As coaches should we ask the "why" question?
Updated: Nov 5, 2018
The role of the coach is to support and challenge our coachees to gain new insight. However is the Why question too aggressive?
Running a recent workshop for a client one of the delegates informed us that in their organisation they were told not use questions beginning with the prefix Why. Obviously being playful we had to ask the question...why?
During coaching if you ask people the why question is it interpreted as aggressive? That is certainly what one of clients told us recently.
In being respectful to the client and the culture we remained curious and explored this premise with the group. Through an interactive discussion we identified that the organisation felt that too many "why" questions can be seen as aggressive, intimidating and almost interrogative. We shared our view...
Coaching is about style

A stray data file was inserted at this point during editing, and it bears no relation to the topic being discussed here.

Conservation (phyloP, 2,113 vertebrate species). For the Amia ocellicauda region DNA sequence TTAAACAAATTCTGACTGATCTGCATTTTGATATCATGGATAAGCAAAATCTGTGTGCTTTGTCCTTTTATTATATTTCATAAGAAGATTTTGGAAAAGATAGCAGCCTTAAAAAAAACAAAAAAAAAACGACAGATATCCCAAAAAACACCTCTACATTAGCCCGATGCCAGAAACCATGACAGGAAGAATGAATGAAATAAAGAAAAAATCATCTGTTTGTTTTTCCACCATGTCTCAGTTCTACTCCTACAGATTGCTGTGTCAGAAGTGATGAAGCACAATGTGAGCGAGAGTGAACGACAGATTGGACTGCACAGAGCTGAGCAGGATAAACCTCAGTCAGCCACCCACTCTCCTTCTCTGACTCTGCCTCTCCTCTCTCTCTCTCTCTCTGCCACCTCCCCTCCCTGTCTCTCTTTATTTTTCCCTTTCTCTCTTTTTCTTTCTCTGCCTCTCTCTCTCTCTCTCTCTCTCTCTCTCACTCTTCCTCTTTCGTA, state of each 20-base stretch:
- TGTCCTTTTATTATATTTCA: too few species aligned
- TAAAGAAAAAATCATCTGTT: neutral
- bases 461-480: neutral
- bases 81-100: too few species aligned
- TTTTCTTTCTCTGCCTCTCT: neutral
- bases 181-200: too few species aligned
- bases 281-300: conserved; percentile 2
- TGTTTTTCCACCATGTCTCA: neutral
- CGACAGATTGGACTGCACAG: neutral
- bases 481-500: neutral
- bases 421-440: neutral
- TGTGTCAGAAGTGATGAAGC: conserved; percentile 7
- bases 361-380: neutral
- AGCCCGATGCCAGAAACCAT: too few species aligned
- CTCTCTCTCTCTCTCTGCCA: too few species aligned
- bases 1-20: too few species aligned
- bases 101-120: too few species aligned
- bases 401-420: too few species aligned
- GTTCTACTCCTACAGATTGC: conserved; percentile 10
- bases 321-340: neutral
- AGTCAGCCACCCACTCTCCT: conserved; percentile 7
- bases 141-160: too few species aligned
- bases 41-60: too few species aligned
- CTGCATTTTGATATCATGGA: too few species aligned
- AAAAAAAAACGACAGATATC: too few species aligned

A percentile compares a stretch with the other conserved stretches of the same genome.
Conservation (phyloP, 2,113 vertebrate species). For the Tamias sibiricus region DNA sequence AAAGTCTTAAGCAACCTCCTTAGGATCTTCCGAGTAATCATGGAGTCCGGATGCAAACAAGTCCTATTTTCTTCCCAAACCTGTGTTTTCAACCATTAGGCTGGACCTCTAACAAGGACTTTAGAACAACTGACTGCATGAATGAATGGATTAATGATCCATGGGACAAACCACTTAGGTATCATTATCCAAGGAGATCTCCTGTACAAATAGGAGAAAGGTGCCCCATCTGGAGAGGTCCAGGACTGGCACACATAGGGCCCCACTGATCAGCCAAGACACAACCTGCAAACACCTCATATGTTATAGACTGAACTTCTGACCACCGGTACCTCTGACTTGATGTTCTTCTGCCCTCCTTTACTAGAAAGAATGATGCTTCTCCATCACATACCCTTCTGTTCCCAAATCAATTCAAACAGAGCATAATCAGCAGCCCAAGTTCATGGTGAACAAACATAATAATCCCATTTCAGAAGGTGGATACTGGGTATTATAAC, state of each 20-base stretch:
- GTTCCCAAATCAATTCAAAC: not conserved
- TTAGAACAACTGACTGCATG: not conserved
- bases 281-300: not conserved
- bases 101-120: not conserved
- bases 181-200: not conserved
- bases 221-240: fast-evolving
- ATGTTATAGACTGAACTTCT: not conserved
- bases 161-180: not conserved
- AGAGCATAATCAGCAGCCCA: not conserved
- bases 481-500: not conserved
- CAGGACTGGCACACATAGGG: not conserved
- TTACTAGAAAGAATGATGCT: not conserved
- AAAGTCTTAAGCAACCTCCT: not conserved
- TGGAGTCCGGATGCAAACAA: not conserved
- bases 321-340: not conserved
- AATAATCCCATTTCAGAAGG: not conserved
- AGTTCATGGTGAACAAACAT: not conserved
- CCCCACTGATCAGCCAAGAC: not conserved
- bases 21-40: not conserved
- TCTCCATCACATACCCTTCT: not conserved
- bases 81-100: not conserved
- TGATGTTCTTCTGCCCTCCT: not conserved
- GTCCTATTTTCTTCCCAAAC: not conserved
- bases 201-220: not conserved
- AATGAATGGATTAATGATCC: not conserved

The coach is not interviewing the coaches or trying to catch them out which might be the presupposition of the outcomes of a style that is aggressive, intimidating and interrogative. True coaching is about allowing individuals to explore what they think and feel and to do this they often have to explore their beliefs. Beliefs are best explore with the "why" question. There is a huge difference between "why did you say that" which may be viewed as interrogative depending on voice, tone rapport etc.. and "why do you feel that is important to you", which offers the coachee the opportunity to reflect and construct the beliefs around the subject of the question. Spending time enabling people to explore rather than justify is the difference between an average coach and a great coach. We often explain this difference using the concept of logical levels. Explaining that the "why" question sits firmly alongside the belief level in what we describe as above the line coaching. "When", "what" and "how" are great question to move people to actions and commitment however helping them understand for themselves "why" delivers real change.